Our lab’s philosophy is to use the most suitable method(s) and animal model to answer experimental questions. For each experiment, our goal is to employ a combination of state-of- the-art methods such as, calcium imaging, optogenetics, and high-density electrophysiology to characterize the neural dynamics underlying haptics. We are strongly committed to building new methods that improve measurement and manipulation of brain activity. Tool building is largely accomplished through collaborative efforts with labs within the Rochester community and other higher-end institutions across the country. We aim for strong collaborations with other labs in the Brain & Cognitive Sciences department, which bolsters a strong program for signal processing and computational modeling.
Our ultimate goal is to understand how humans perceive and manipulate objects with our hands. To this end, we use animal models with hand dexterity that closely resembles that of humans. Non-human primates have refined sensory and motor hand skills, and neural representations that resemble those of humans. In addition to non- human primates, we also use transgenic mouse models to study genetically-tagged neural circuits using calcium imaging and optogenetics.
Electrophysiology & Genetic-Based Methods
for Imaging and Control of Neural Circuits
Our lab’s approach is to simultaneously record neural activity from many areas within the sensori-motor haptic network using high-density electrophysiology and neural imaging methods. We employ signal processing and computational modeling techniques to analyze the neural dynamics within and across recorded areas. Genetic-based optical tools such as optogenetics and calcium-based imaging (1-photon and 2- photon imaging) are powerful methods for characterizing neural circuits underlying behavior. These methods provide imaging and control of selective cell types (e.g., parvalbumin or pyramidal neurons), enabling us to study inhibitory and/or excitatory circuits with in vivo. While 2-photon microscopy provides superb spatial resolution of neural dynamics in different cell compartments (e.g., soma, and dendrites), improvements in viral transfection technology and optical techniques have made 1-photon microscopy a viable method for imaging individual cells, especially in large-scale mammalian brains. A powerful novel tool is the open-source UCLA miniscope device. In addition to using fluorescent molecules, our lab also uses chemogenetic approaches to study and control genetically-specific neural circuits. In particular, we use a novel chemogenetic method, developed by our collaborators, which leverages light from bioluminescent probes to drive optogenetic elements, and image calcium dynamics in vivo.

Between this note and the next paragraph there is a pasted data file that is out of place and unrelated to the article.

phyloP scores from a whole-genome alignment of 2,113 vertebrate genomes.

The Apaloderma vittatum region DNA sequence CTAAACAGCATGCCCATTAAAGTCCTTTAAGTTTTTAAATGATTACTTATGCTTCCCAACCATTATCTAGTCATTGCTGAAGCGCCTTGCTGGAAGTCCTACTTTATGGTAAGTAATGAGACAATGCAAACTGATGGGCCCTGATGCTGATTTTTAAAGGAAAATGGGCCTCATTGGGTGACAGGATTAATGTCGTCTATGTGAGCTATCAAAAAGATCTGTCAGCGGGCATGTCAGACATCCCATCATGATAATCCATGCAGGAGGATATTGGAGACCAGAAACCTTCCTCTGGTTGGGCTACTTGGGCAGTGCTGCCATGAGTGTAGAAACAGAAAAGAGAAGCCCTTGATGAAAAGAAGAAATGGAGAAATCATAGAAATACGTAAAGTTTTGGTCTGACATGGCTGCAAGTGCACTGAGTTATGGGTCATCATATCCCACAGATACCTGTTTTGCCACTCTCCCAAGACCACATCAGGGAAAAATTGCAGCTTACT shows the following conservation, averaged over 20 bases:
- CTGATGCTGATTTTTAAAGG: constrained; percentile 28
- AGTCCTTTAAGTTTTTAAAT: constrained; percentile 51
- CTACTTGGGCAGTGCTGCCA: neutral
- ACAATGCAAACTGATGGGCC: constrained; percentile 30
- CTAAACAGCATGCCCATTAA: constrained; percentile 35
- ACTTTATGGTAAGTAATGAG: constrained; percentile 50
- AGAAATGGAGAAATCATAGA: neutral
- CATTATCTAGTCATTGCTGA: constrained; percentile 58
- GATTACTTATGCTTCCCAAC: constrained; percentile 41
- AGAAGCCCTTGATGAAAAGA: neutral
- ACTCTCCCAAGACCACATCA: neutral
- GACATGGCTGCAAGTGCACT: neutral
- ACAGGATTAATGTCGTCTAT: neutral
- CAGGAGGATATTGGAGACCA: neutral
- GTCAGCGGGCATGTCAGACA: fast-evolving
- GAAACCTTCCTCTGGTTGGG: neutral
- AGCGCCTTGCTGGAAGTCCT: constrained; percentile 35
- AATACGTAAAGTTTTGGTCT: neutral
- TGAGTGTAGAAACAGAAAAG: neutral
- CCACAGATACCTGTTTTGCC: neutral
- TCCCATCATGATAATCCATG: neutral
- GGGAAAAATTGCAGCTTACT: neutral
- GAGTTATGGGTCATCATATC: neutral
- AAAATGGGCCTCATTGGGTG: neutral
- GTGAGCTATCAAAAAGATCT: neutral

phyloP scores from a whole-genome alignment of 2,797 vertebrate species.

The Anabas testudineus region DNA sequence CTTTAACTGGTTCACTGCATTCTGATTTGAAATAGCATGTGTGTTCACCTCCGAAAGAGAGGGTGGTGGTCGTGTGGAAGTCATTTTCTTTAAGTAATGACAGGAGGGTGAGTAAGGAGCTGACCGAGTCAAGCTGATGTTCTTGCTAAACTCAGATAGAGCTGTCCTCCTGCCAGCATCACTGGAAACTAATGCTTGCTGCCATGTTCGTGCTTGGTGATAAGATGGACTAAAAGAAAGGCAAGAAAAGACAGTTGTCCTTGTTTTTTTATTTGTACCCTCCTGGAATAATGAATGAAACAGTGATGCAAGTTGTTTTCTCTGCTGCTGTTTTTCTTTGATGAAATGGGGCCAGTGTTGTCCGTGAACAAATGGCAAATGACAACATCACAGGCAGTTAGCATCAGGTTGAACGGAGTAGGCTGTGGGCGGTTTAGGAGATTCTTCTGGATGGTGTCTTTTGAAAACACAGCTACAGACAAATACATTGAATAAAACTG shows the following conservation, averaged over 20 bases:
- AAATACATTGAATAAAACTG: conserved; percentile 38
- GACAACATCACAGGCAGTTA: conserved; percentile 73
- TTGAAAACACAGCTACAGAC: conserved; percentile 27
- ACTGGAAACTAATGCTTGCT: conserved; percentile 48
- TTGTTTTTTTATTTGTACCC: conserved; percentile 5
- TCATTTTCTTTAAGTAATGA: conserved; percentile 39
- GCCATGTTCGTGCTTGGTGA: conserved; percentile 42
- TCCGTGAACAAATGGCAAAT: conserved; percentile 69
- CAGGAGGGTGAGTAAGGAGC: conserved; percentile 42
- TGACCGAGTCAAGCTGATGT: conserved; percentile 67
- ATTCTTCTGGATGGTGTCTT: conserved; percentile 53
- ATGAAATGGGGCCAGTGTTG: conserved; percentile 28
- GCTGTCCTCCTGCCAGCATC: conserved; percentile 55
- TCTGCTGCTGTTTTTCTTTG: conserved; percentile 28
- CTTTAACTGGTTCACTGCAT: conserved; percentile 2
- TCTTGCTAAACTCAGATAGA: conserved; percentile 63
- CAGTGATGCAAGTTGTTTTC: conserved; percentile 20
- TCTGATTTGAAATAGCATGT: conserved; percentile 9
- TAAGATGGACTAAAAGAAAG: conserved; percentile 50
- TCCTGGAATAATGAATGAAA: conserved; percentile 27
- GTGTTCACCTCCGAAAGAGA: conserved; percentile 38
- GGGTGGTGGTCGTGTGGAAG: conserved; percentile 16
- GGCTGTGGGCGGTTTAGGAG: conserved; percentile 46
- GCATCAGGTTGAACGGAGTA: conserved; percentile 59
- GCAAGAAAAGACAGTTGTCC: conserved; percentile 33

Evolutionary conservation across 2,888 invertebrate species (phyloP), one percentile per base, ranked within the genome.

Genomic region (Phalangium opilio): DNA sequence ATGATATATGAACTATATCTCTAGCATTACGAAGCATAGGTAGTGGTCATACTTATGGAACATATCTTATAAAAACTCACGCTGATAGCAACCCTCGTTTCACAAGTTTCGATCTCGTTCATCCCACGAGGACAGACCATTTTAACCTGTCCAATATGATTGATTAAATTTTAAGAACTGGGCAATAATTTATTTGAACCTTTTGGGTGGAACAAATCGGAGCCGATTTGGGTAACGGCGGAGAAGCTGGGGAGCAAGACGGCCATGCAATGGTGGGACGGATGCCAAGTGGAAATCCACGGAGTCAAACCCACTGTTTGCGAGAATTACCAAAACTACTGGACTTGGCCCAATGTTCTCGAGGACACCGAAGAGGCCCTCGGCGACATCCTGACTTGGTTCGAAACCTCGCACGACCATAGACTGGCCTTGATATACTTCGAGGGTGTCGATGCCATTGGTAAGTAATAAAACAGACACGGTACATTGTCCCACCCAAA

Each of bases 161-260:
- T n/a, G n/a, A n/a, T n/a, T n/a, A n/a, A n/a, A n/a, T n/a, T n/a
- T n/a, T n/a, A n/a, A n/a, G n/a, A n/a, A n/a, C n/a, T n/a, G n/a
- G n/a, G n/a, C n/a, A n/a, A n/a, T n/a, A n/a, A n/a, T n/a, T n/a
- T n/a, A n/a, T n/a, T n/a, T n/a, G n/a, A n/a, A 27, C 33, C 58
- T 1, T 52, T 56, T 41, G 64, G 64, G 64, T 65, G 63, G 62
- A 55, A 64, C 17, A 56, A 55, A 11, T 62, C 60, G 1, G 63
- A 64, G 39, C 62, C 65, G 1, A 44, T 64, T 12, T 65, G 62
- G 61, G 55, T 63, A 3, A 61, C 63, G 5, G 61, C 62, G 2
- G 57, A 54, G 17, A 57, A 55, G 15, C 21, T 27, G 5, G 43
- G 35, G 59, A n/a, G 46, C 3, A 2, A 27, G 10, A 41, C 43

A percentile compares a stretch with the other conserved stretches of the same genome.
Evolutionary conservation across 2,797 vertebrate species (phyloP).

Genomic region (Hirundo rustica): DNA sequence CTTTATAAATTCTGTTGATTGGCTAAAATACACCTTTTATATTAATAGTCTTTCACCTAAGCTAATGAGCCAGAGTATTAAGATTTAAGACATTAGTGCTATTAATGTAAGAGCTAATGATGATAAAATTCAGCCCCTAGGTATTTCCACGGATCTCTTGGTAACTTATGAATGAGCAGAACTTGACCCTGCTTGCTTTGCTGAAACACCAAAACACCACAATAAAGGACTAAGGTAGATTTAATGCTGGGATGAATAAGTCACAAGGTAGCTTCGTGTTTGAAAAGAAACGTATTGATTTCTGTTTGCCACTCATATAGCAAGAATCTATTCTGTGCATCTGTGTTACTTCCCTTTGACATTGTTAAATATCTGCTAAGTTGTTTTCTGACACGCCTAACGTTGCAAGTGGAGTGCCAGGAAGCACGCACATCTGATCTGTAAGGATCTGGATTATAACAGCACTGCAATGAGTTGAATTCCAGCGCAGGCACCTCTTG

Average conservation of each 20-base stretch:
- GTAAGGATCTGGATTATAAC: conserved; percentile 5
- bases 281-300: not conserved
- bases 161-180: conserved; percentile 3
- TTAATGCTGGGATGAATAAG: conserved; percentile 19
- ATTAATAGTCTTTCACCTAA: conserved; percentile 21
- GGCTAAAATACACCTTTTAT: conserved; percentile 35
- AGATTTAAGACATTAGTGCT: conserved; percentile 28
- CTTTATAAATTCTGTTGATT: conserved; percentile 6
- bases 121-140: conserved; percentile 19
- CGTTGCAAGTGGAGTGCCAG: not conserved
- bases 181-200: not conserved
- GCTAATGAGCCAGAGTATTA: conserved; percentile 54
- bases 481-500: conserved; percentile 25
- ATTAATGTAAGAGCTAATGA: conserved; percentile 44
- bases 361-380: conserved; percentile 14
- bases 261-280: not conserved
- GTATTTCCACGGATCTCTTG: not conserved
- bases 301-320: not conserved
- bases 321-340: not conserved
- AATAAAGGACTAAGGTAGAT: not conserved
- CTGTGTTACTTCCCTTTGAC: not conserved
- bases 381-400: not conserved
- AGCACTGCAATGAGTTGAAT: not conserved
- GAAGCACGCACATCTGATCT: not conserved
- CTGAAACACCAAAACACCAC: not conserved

BioLuminescent-Optogenetics (BL-OG): This method replaces light from a fiber-optic cable with bioluminescent light generated within the cell itself. In BL-OG, bioluminescent luciferases are co-expressed with optogenetic elements, so that injection of a small molecule luciferin drives light production and regulates cellular activity.
Activity-dependent Bioluminescence: This method is used to monitor calcium dynamics in genetically-tagged cells without the use of an external light source. This is done by splitting the luciferase and uniting the two-halves with the calcium sensor, calmodulin-M13 (CaM-M13). This configuration leads to bioluminescence when calcium binds to the bioluminescent molecule and the luciferin is injected.